by Lasse Eilers | Approximate reading time: 2 Minutes
Steinberg Cubase

Steinberg Cubase  ·  Source: Steinberg


Steinberg has revealed that Cubase 12 is scheduled to arrive in 2022. There’s not much to say about the new version of the DAW yet, but we do already know that it will indeed feature a new licensing system that does away with the unpopular eLicenser dongle. The grace period for updates from Cubase 11 starts today.


Steinberg Cubase 12 will arrive in 2022.

While Steinberg hasn’t specified an exact date for the release of Cubase 12, the company says that the next major update of the DAW software will arrive next year. Although the developer states that Cubase will bring “inspiring new features and significant workflow improvements”, they’ve yet to unveil what those will be.

While we don’t know the release date yet, the grace period for updates starts today. This means that if you purchase Cubase 11 from today onwards, you’ll receive a free update to Cubase 12 when it comes out.

Steinberg introduces new ID-based licensing system

The most interesting part of today’s news is Steinbergs announcement of a new licensing system. We already knew that the company was working on ways to get rid of the unpopular eLicenser dongle. The new system will be ID-based, meaning that you’ll log into your software with your Steinberg ID to activate it. The software will then “call home” to check your license.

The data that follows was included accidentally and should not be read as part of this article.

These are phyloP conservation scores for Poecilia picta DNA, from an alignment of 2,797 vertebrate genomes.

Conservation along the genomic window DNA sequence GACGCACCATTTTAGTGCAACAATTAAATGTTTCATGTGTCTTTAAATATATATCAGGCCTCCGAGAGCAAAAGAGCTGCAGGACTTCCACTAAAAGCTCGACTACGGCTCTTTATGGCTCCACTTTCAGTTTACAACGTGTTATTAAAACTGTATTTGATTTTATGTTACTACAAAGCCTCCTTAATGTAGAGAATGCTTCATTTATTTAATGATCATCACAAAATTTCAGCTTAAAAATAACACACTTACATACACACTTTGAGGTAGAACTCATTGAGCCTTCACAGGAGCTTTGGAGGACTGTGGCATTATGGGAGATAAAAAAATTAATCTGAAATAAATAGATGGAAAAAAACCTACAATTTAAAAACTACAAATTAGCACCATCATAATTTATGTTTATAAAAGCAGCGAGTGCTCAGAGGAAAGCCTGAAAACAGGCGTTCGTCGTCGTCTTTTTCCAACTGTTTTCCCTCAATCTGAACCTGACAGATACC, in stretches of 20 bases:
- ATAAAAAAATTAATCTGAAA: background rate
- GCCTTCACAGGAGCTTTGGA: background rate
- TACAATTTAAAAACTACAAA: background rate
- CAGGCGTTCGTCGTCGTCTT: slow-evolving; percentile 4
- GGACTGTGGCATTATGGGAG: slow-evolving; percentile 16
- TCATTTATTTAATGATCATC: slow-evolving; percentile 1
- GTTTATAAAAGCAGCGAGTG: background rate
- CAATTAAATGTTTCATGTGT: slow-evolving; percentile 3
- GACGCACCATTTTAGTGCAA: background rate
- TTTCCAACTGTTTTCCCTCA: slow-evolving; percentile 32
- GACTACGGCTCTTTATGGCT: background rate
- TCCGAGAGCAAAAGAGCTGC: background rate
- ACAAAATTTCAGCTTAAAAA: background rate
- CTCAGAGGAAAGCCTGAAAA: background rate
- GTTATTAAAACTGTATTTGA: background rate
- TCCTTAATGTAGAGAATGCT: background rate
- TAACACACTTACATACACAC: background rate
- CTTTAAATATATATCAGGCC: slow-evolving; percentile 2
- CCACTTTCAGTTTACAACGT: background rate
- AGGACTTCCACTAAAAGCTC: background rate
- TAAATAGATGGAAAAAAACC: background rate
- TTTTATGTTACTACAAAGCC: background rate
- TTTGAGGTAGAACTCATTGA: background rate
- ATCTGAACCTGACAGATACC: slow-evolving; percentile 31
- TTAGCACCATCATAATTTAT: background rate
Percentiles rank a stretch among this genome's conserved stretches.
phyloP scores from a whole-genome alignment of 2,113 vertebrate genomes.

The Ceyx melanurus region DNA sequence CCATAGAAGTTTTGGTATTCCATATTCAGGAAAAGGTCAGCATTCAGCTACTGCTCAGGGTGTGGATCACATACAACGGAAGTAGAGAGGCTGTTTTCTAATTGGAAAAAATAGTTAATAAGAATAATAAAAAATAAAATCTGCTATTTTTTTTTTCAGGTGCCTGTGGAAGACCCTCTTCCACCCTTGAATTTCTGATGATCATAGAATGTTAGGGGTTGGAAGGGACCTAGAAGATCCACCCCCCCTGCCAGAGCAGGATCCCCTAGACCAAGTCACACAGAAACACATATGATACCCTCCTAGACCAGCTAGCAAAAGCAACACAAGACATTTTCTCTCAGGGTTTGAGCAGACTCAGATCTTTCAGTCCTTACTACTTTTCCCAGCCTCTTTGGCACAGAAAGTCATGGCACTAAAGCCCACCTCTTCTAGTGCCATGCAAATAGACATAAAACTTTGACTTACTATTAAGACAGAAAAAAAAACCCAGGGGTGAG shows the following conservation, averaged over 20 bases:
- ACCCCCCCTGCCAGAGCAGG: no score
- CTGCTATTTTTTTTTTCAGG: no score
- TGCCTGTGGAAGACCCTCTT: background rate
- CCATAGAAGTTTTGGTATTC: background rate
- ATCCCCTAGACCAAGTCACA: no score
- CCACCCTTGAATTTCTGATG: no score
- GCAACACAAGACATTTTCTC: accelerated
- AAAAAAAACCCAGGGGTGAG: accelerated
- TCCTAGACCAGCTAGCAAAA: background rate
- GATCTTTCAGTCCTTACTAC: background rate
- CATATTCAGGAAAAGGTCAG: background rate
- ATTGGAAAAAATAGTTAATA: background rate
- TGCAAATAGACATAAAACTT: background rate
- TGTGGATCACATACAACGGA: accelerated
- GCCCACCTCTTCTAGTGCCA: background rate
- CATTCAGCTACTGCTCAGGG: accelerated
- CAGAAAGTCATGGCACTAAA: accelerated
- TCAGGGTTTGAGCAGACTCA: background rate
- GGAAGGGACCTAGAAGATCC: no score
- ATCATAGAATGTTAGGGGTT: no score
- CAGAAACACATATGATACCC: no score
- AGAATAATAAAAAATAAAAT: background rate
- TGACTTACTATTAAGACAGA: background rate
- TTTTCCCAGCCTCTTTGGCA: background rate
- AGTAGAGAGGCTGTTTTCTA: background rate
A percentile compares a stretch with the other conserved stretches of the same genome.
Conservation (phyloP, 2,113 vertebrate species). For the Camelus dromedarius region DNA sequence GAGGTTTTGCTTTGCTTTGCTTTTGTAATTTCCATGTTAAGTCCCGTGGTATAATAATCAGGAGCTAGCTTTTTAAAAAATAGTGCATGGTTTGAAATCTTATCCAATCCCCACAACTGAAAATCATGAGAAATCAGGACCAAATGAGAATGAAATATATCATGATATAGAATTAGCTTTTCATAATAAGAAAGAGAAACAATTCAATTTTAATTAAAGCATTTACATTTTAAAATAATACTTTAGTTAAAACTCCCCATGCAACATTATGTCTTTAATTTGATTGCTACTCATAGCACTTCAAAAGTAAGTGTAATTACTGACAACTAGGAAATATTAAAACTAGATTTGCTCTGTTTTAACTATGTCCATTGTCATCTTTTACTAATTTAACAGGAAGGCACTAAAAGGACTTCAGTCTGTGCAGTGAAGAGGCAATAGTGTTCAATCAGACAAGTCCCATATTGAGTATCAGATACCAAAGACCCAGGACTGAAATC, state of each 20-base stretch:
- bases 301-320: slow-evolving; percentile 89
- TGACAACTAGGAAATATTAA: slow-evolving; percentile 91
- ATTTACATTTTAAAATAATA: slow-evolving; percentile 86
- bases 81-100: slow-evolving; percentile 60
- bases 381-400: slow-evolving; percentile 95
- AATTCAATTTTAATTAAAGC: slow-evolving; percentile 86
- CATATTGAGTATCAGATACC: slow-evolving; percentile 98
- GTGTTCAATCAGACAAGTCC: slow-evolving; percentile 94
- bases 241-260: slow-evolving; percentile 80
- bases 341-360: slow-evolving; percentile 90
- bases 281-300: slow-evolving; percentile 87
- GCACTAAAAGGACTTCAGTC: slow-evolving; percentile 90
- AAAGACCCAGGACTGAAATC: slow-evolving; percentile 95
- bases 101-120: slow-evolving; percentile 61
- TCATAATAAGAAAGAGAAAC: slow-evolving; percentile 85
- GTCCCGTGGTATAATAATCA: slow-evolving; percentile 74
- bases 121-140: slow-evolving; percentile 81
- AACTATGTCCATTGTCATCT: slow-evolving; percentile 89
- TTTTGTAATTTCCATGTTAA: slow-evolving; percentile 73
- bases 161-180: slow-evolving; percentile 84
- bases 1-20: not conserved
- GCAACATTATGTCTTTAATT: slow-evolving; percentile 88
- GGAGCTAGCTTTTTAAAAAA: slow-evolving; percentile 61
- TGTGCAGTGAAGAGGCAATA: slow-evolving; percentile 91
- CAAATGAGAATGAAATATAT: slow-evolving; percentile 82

The good news is that your DAW machine won’t have to be connected to the internet at all times. Steinberg says that the software will continue to function offline for 30 days, before reconnecting to the server to validate the license. This means that you can take your computer off the net temporarily, e.g. if you’re working on the road, without having to worry about getting your DAW software to work.

If you’d rather not connect your DAW computer to the internet at all, that’s possible, too. According to Steinberg, there’ll be an option to log into your user account on a different machine and check out an offline license for a period of one year. This can then be installed on your offline DAW machine. From what we understand, you’ll have to repeat this process once a year.

The new licensing system will make its debut in the upcoming release of Dorico 4 early next year, before being introduced to Cubase with the release of Cubase 12 at a later date.

What do you think – is Steinberg’s new licensing system a good idea? And which new features do you hope for in Cubase 12? Let us know in the comments.

More information about Steinberg


16 responses to “Steinberg Cubase 12 is coming in 2022 with a new licensing scheme”